coming back. amazon is just a winner here particularly in sandy. i regard google as making a comeback. i think that when you look at what -- apple fears google. google is going to do better going forward. look at facebook by the way. they figured out things. i'm not going to be -- i'm looking at stocks that once we go over the cliff bounce back and if we don't go over the cliff are where a lot of money is going. >> where does ulta, are these tier 2 names? >> ulta is -- david and i joke about this. it's the growth stock -- key to this market. gilliad has been great. same with ulta. you may laugh at ulta. i won't finish my sentence. >> i may. >> this double the store thing is what whole foods says. any time you can double stores, growth guys just love it. >> we're told there's no concern if we go over the fiscal cliff that that will result in some sort of a chill in the housing recovery offer the housing market. this harvard study that bob toll cited, 1.8 to 2.8 million households fewer since 2007 were formed and that's playing catchup. we should have the formation of those households unro
, coupled with the fact we just came off of hurricane sandy, this is not the time to play games and taunt one another with these plans that everybody knows are not real plans. >> i agree, but i think we should look beyond one year's growth. we're talking about growth through 2050. the gentleman pretending to know he knows the growth rate between now and 2050 -- >> he gets paid to make predictions, steve. that's what he's doing. by the way, his former predictions have been right. let's give him that. >> some of them have been right. there was a guy in the 19th century who predicted we were all going to starve as he predicted the proplatiopulation of the world with but forgot to predict the agricultural technology. you can't hold one constant and let the other variable be a variable. >> right now this country is focusing on policies that continue to predistribute from the most productive members to those that may be more favorable. that's his point, that we've continued to lose momentum for the past several decades and continuing to implement those same policies that are going to undermine
/2 minute's time. jobless claims coming in, down and this number should be essentially clean of sandy effects, so finally a clean read as to the claims aspect. but it doesn't look like, jim, that we are set for a lower open today. >> carl pointed out that maybe there's some room between sides. but, look, yesterday was one of those days, show a lot of americans don't even know about the fiscal cliff. paychecks are going to go down, a million layoffs in the defense industry. no one seems to care right now. it's bad. >> you know what we have going for us? the grid, december 17 announced -- on a seasonal basis, they have reiterated once again that it doesn't have the demand to be sold year round, but starting a week from monday. >> i don't buy that. i think they do it because whenever they have mcrib, they're just fighting traffic for mcrib. there are places in the world where the mcrib is on the menu all the time. in case you're there on your vacation. >> i'm learning here all the time. i'm always learning. >> switch from the bacon cheese-inator. [ bell rings ] . >> celebrating the groun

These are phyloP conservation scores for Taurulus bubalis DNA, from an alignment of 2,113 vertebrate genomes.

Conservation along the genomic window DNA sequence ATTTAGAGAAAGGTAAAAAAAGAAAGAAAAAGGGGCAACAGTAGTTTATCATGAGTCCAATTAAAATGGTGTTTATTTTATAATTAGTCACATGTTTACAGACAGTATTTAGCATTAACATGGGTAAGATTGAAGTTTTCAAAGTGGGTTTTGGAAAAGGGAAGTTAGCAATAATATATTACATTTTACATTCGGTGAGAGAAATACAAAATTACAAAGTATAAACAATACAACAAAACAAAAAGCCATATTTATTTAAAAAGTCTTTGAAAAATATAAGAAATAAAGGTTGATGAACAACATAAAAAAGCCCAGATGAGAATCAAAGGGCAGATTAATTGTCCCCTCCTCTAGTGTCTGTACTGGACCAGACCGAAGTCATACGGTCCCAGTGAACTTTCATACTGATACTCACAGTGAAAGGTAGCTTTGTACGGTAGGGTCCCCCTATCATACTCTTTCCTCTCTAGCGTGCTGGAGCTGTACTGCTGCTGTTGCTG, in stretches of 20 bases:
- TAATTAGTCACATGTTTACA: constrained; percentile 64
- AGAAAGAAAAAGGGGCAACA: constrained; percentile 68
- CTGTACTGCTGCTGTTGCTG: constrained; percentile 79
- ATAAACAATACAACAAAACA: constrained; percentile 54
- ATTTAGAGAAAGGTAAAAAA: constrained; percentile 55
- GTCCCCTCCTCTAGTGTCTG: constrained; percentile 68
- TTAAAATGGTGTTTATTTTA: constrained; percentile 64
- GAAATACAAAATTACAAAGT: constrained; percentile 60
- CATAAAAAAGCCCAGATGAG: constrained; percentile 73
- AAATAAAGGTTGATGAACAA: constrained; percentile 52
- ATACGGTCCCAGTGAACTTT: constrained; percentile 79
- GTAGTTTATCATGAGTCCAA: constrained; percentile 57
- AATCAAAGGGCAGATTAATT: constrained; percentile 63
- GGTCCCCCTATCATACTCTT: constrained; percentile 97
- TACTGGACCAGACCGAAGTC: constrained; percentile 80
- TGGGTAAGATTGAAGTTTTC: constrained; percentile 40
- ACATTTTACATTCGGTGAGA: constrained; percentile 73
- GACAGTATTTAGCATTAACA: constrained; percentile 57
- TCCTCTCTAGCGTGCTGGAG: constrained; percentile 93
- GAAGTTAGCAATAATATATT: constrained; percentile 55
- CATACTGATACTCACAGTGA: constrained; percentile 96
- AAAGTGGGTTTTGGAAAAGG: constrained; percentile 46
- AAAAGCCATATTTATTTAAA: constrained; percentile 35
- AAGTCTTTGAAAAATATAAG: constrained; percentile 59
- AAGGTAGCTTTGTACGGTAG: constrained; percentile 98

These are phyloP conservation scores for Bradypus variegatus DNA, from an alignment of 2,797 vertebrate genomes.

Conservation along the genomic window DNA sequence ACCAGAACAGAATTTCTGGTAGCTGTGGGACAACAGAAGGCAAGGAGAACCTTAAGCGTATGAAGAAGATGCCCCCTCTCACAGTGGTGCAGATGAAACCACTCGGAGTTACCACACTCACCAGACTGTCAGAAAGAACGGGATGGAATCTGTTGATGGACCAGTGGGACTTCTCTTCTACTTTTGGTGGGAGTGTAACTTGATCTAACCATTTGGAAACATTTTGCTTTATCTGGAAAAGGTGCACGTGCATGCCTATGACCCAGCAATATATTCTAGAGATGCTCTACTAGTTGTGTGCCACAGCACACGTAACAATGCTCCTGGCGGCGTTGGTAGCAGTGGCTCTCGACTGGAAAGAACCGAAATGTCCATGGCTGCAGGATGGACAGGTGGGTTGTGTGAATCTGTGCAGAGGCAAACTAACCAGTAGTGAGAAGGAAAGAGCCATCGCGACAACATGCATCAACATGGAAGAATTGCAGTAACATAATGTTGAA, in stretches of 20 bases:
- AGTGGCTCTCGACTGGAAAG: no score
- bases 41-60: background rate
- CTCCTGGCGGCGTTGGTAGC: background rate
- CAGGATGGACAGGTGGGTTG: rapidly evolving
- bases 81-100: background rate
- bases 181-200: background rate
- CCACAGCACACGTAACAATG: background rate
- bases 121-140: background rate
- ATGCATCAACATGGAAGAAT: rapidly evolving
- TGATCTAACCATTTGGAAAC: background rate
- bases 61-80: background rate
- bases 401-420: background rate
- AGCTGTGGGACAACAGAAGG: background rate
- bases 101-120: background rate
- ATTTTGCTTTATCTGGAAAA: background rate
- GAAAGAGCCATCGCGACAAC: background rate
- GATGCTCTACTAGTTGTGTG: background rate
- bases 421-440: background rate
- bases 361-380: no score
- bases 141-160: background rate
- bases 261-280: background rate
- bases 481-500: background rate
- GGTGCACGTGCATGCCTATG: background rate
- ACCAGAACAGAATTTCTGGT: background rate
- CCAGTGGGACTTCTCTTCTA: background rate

discussions in washington? >> probably not. we got the big distortions from san sandy. slowly working through that. so i think if there's an outlier, investors will yawn and wait for the big nonfarm payroll report tomorrow. >> are we comfortable mf-i don't know how comfortable we are. consumers seem to be in better fettl eflt. >> in spite of this anemic job growth that we've had during the entire jobless recovery, it seems like consumers sense the -- their balance sheets have improved pretty dramatically. so, yeah, consumers -- and that's led to consumers spending slightly more than what experts thought they would spend. >> so you're overweight large cap versus small cap. why? >> the large cap u.s. multinationals, they typically have overseas subsidiaries that can reach into the emerging pockets of growth. i like the dividends payers, as well, because in these choppy markets which we'll continue to have get nice dividends. >> all right much ha. . have a good day. that's it for today's program. "squawk box" it is next. ♪ [ male announcer ] how could a luminous protein in jellyfish, impact li
Search Results 0 to 21 of about 22 (some duplicates have been removed)